trying to meet the future
by doing what we did in the past.
Sir Ken Robinson [personal site], a speaker and writer, advisor on education. It's clever, insightful, concise and potentially disturbing. He basically makes the point that the world is rapidly changing. We don't know what life will be like in 30 years (when my kids will be active adults) let alone in 5 years. And yet we continue to educate children in the same way that we have for over 100 years. While keep trying to address the paradigms of the 21st century, seeking to educate our children so that they have a sense of cultural identity, so that we can pass on the cultural genes of our communities while being a part of the process of globalization, with strategies and expectations of the 19th century. We are continually trying to meet the future by doing what we did in the past.
I'm including the video below. I found it invigorating thinking about my own children and the near-epic struggle to ensure that that get a life-feeding education. In my own work as pastor - a teacher alongside a community of faith - I wonder if we aren't doing the same thing. Do we do church in a way that was conceived for the context of the 19th and 20th centuries dominated by the transformational experiences of what we call the Reformation and the Enlightenment? Maybe our churches have decreasing attendance and increasingly bored members because we are talking about faith in a way that doesn't resonate with our questions of today and the ways in which we process our wonderings about the meaning of life. Church is focused around a sermon: a passive listening to an expert talk to you about something in an abstract way. A format that seems to be the least sought after in the ways in which people live, work and communicate today.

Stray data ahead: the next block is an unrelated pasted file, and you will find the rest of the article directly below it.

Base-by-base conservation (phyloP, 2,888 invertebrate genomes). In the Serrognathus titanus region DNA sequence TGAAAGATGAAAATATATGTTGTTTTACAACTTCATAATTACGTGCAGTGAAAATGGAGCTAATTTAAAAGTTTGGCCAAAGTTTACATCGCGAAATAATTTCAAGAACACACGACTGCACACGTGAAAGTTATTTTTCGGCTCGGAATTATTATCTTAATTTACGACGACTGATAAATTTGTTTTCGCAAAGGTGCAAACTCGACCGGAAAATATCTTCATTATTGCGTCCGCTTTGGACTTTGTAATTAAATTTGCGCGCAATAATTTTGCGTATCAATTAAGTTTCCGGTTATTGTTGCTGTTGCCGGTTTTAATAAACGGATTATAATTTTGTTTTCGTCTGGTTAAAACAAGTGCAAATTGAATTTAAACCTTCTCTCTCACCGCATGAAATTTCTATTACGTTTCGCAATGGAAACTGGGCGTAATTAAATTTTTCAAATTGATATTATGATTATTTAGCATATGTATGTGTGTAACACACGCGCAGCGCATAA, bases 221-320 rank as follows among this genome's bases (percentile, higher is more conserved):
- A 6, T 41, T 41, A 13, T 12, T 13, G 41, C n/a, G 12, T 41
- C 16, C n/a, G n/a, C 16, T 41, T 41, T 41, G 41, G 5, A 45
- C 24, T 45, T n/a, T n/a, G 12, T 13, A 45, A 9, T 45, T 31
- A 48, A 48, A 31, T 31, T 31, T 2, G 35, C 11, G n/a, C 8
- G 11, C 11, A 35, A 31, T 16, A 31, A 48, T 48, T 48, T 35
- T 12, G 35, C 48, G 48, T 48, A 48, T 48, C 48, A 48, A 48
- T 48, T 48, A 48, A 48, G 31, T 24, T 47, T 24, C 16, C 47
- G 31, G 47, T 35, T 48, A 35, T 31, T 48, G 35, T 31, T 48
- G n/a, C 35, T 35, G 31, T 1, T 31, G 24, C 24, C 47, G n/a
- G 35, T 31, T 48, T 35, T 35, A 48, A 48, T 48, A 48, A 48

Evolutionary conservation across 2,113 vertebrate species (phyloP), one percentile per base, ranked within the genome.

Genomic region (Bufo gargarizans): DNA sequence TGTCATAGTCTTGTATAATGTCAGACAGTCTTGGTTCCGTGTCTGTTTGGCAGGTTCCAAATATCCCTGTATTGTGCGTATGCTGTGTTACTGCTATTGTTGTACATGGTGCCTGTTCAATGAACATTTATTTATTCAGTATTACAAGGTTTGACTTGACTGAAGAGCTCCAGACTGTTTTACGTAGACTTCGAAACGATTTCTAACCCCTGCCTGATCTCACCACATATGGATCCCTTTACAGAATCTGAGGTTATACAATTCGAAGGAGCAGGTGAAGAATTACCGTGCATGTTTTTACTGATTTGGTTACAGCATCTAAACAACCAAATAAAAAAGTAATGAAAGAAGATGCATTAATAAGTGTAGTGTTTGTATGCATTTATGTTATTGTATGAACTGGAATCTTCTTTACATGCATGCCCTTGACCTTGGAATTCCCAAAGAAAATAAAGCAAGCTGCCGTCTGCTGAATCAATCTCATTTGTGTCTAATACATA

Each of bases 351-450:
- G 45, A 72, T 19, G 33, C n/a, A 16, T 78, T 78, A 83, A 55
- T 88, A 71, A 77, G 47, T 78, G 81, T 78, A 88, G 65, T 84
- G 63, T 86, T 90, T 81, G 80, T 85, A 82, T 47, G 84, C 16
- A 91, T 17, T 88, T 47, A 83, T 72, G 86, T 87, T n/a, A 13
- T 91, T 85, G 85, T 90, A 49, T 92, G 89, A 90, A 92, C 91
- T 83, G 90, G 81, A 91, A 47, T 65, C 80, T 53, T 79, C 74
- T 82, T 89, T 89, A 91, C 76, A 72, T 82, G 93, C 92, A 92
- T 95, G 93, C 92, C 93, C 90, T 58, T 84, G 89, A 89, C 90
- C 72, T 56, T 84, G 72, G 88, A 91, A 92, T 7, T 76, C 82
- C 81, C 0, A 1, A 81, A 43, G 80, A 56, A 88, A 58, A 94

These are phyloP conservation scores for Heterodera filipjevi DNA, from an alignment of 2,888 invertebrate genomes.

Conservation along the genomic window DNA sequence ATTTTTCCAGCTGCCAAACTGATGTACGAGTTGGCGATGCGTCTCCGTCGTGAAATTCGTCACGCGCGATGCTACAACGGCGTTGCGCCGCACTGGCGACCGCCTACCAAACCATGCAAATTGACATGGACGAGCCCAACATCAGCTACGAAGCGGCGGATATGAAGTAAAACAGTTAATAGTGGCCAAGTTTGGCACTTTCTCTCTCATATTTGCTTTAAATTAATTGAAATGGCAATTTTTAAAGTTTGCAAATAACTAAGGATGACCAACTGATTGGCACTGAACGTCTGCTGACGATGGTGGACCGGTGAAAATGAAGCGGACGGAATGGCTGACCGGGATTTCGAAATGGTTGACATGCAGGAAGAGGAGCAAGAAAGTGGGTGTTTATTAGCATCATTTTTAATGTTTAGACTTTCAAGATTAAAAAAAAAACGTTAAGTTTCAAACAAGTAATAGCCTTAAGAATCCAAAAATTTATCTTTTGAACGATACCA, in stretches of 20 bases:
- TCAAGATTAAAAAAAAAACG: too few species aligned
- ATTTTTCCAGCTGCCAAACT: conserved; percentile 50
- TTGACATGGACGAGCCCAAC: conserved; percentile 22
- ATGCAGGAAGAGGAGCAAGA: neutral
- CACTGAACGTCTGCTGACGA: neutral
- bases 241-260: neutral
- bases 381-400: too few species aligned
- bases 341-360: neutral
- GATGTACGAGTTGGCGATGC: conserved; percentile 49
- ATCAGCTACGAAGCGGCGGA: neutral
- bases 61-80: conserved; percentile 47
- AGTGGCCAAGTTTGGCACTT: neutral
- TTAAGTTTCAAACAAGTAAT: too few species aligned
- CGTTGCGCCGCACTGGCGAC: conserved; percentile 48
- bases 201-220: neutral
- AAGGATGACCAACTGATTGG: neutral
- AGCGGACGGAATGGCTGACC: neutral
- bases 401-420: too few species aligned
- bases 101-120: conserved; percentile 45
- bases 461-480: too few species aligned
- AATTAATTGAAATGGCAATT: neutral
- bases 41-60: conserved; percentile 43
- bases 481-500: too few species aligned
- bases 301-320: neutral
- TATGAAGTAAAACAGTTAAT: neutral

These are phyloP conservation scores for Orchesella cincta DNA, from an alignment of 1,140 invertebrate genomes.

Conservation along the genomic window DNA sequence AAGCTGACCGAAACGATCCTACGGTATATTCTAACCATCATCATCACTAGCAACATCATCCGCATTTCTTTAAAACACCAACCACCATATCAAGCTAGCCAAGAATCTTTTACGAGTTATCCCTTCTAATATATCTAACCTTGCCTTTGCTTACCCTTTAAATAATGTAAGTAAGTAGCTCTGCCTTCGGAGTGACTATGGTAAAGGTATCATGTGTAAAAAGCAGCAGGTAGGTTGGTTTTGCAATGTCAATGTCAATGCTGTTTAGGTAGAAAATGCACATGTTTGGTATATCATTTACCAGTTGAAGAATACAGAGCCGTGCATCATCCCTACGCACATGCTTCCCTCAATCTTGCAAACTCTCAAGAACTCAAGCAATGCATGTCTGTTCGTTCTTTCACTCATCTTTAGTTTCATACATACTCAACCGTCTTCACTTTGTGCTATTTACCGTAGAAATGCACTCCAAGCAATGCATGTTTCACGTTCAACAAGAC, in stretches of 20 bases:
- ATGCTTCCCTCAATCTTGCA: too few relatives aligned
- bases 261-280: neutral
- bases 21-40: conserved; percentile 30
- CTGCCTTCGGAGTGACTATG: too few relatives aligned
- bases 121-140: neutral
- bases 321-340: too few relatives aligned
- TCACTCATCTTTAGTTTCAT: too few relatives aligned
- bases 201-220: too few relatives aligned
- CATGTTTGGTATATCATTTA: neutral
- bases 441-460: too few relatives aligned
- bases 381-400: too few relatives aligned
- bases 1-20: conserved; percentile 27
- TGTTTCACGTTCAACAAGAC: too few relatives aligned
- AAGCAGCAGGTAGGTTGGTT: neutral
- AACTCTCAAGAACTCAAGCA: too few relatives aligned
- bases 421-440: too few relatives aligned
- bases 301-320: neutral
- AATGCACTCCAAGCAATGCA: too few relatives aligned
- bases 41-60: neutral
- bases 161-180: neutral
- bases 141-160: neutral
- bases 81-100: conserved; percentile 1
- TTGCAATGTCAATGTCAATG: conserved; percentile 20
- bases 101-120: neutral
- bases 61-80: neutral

If you're game to respond to this post, why do you find church incoherent, out-to-lunch or less than life-giving?